Systemic amyloid diseases such as the transthyretin (TTR) amyloidoses are a class of devastating disorders caused by the pathologic aggregation and deposition of specific destabilized proteins as amyloid fibrils on tissues distal from the site of protein synthesis. Currently, no non-invasive therapies exist to treat the majority of these diseases, making systemic amyloidoses a large unmet medical need. A primary factor defining the pathologic extracellular protein aggregation central to these disorders is the secretion of destabilized, amyloidogenic proteins from effector tissues such as the liver. The efficient secretion of these proteins increases serum concentrations of amyloidogenic protein available for pathologic, concentration-dependent aggregation, directly impacting disease pathogenesis in patients. Clinical results from liver transplant recipients show that reducing serum concentrations of amyloidogenic proteins can decrease pathologic protein aggregation, attenuate peripheral proteotoxicity and improve prognosis for patients presenting with a variety of distinct systemic amyloidoses. We hypothesize that activating the endogenous Unfolded Protein Response (UPR) signaling pathways that regulate protein secretion from effector tissues is a non-invasive strategy to similarly decrease secretion and reduce extracellular concentrations of amyloidogenic proteins available for pathologic extracellular aggregation. Consistent with this prediction, we show that activating the UPR- associated transcription factor ATF6 reduces secretion of destabilized, amyloidogenic TTR mutants, but does not affect the secretion of wild-type TTR or the endogenous secreted proteome. Here, we employ TTR as a model amyloidogenic protein to show that ATF6 activation has therapeutic potential to reduce pathologic extracellular aggregation and proteotoxicity of amyloidogenic TTR mutants using a novel patient-derived, multi- system induced pluripotent stem cell model of TTR amyloid disease that recapitulates nearly all aspects of TTR amyloid disease pathology observed in patients. Furthermore, we are extending this analysis to show that ATF6 activation similarly reduces the secretion and proteotoxicity of amyloidogenic proteins involved in other systemic amyloid diseases including Light Chain Amyloidosis - an acquired systemic amyloid disease that affects >1 million individuals worldwide. Through these efforts, we will show that the stress-independent activation of UPR-associated signaling pathways such as that regulated by ATF6 is a broadly-applicable therapeutic strategy to reduce the secretion and pathologic extracellular aggregation of amyloidogenic proteins associated with multiple systemic amyloid diseases. These results will further motivate our ongoing high- throughput screening efforts to identify ATF6 activators, as a single small molecule ATF6 activator has the potential to treat multiple systemic amyloidoses (i.e. a one-drug:multiple-disease therapeutic paradigm) dramatically improving the economics of translating selective ATF6 activators into the clinic to ameliorate pathologic extracellular aggregation associated with these diseases.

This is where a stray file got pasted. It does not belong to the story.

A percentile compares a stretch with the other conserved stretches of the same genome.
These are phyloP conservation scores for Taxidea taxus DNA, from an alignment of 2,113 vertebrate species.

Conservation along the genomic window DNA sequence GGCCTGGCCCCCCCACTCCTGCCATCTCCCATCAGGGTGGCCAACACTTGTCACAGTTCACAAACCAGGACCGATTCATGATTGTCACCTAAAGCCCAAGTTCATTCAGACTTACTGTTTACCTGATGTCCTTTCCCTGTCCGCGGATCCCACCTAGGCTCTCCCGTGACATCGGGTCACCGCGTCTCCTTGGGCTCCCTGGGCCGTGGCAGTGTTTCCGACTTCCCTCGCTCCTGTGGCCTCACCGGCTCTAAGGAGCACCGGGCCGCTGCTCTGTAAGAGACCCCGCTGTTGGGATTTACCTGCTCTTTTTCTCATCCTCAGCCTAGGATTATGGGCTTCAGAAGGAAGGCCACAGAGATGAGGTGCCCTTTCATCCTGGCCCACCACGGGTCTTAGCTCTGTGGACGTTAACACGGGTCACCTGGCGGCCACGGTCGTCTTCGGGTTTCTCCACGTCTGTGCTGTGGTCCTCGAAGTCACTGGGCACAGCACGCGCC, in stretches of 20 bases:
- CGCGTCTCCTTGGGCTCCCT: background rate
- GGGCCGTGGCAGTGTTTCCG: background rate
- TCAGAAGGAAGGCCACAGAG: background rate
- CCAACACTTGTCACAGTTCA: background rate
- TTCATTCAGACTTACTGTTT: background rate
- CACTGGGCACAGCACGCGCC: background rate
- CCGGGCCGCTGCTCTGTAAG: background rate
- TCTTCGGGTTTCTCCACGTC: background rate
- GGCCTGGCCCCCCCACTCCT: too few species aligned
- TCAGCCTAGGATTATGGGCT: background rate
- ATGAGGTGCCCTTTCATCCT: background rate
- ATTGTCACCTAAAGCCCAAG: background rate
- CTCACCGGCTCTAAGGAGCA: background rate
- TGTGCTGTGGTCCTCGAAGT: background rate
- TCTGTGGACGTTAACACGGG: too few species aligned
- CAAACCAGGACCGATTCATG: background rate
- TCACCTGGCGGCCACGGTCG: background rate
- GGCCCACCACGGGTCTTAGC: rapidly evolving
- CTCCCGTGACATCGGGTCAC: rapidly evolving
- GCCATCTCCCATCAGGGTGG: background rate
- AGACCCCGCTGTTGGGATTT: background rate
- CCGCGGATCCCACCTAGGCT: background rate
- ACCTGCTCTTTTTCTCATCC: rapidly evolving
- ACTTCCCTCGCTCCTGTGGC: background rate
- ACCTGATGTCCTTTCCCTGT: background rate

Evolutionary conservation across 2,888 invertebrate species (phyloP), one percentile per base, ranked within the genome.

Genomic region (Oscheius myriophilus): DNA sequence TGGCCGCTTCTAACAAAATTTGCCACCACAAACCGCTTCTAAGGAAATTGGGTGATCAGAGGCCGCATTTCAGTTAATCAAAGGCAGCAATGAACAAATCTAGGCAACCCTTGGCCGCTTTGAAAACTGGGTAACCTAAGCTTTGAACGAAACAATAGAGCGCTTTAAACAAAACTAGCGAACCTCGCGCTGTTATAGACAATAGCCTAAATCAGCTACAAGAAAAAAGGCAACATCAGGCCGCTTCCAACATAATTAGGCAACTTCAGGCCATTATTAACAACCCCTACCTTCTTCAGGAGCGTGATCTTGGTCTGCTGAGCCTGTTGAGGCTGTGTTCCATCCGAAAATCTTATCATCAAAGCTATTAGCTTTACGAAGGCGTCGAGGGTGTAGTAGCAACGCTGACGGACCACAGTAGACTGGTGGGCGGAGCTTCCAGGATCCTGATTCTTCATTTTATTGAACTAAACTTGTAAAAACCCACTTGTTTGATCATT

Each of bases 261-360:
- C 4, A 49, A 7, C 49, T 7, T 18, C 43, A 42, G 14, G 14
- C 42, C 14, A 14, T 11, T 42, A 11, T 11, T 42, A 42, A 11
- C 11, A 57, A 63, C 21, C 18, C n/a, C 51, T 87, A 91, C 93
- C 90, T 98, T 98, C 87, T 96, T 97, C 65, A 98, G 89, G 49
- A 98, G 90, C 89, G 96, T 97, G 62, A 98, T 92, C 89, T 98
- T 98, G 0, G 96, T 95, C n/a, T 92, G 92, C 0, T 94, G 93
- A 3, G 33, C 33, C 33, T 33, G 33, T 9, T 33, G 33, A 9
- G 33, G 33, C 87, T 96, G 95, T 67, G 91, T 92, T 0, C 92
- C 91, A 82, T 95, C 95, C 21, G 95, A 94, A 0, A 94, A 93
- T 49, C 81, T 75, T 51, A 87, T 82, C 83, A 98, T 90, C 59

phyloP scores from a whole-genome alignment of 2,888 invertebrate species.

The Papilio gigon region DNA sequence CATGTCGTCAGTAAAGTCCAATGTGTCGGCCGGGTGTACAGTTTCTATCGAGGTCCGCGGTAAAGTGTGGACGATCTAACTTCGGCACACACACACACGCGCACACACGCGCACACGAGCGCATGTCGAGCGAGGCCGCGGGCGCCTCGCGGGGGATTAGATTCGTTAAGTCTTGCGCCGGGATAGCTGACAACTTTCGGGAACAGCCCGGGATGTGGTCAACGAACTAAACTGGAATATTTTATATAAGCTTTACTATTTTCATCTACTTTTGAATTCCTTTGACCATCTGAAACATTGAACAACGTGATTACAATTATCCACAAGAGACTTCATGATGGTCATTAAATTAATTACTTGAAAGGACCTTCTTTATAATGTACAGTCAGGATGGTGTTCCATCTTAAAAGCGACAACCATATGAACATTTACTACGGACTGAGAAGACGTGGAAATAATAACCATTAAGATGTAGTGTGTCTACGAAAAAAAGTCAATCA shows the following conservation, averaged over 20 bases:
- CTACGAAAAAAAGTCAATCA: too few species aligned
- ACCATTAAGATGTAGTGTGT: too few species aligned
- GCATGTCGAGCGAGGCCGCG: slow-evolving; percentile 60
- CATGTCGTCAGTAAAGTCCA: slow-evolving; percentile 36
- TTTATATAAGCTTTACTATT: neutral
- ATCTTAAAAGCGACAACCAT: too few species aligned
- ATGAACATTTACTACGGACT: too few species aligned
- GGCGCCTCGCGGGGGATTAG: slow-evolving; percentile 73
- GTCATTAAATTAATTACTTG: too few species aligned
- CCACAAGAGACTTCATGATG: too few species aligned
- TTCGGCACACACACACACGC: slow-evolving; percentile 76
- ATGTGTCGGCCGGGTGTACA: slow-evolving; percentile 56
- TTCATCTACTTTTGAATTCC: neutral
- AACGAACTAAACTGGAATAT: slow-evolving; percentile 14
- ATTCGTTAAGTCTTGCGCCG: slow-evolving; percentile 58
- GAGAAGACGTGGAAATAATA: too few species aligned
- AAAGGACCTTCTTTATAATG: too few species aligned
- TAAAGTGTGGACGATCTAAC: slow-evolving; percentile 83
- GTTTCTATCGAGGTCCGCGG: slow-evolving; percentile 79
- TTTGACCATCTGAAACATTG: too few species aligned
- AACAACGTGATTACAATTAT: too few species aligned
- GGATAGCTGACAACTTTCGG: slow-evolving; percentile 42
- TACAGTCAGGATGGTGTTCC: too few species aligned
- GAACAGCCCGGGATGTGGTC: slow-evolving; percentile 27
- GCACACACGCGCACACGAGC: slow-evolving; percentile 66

Public Health Relevance

Systemic amyloid diseases are a devastating class of human diseases caused by the pathologic, concentration-dependent aggregation of specific proteins into proteotoxic soluble aggregates and amyloid fibrils that deposit in tissues distal from the sit of protein synthesis. Significant genetic and clinical evidence shows that a primary determinant in defining pathologic distal protein aggregation critical for disease pathogenesis is the secretio of destabilized, amyloidogenic proteins from the site of synthesis. Here, we show that activation of endogenous stress-responsive signaling pathways that regulate protein secretion through the secretory pathway is a broadly-applicable therapeutic strategy to selectively reduce secretion of destabilized, amyloidogenic proteins, decrease serum concentrations of amyloidogenic protein available for aggregation, and attenuate pathologic protein aggregation associated with multiple systemic amyloid disorders.

Agency
National Institute of Health (NIH)
Institute
National Institute of Diabetes and Digestive and Kidney Diseases (NIDDK)
Type
Research Project (R01)
Project #
1R01DK102635-01
Application #
8752486
Study Section
Hepatobiliary Pathophysiology Study Section (HBPP)
Program Officer
Rasooly, Rebekah S
Project Start
2014-09-08
Project End
2018-06-30
Budget Start
2014-09-08
Budget End
2015-06-30
Support Year
1
Fiscal Year
2014
Total Cost
$221,506
Indirect Cost
$71,506
Name
Scripps Research Institute
Department
Type
DUNS #
781613492
City
La Jolla
State
CA
Country
United States
Zip Code
92037